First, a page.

715$$716\begin{array}{l} 7171881988129206079638386972394616504398071635633794173827007\\ 7186335642298885971523466548531906060650474304531738801130339\\ 7196716199692321205734031879550656996221305168759307650257059 720\end{array} 721$$
722This number is known as RSA-576\index{RSA-576} since it has 576
723digits when written in binary (see Section~\ref{sec:compute_powers}
724for more on binary numbers).  It was factored at the German
725Federal Agency for Information Technology Security in December
7262003 (see \cite{factor576}):
727$$728\begin{array}{l} 729 398075086424064937397125500550386491199064362342526708406\\ 730 \hspace{1ex}385189575946388957261768583317\\ 731 \times\\ 732 472772146107435302536223071973048224632914695302097116459\\ 733 \hspace{1ex}852171130520711256363590397527 734 \end{array} 735$$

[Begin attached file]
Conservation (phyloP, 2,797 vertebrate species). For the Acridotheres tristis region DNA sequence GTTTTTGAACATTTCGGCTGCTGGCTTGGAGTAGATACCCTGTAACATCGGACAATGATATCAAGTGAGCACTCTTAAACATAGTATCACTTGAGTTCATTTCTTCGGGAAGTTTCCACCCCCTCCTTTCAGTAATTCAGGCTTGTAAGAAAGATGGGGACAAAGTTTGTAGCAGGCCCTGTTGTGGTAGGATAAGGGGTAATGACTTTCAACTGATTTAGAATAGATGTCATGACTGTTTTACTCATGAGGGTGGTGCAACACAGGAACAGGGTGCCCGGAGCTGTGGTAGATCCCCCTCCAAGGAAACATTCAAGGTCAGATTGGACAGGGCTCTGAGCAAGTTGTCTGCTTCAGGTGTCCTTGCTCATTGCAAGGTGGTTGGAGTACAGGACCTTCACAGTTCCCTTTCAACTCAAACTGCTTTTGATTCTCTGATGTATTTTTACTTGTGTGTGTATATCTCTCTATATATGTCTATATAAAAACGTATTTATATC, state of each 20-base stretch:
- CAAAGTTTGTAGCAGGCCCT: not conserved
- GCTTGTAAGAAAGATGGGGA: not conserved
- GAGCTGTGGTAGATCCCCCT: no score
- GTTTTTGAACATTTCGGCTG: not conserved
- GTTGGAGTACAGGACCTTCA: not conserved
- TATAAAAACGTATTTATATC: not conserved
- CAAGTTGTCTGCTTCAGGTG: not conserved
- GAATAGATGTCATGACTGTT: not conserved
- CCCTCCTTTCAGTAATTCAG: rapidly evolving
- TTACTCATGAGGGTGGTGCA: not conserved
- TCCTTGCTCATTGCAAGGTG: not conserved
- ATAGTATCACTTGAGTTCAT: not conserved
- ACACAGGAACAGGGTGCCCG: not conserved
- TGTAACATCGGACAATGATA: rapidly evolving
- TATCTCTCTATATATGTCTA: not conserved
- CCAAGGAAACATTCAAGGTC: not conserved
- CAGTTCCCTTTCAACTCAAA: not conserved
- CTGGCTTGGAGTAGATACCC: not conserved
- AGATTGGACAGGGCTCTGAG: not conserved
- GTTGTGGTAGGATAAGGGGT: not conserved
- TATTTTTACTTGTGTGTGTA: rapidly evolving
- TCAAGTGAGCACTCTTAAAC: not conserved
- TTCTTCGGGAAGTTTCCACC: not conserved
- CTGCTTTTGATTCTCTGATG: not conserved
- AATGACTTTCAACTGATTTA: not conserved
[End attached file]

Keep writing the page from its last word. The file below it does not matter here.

736The previous RSA challenge was the $155$-digit number
737$$738\begin{array}{l} 7391094173864157052742180970732204035761200373294544920599091\\ 7403842131476349984288934784717997257891267332497625752899781\\ 741833797076537244027146743531593354333897. 742\end{array}$$
743It was factored on 22 August 1999 by a group of sixteen researchers
744in four months on a cluster of 292 computers (see \cite{rsa155}).
745They found that RSA-155\index{RSA-155} is the product of the following two
746$78$-digit primes:
747\begin{align*}
748p &= 10263959282974110577205419657399167590071656780803806\\
749  &\hspace{4ex} 6803341933521790711307779\\
750q &= 10660348838016845482092722036001287867920795857598929\\
751  &\hspace{4ex} 1522270608237193062808643.
752\end{align*}
753The next RSA challenge is RSA-640:
754$$755\begin{array}{l} 75631074182404900437213507500358885679300373460228427275457201619\\ 75748823206440518081504556346829671723286782437916272838033415471\\ 75807310850191954852900733772482278352574238645401469173660247765\\ 7592346609, 760\end{array} 761$$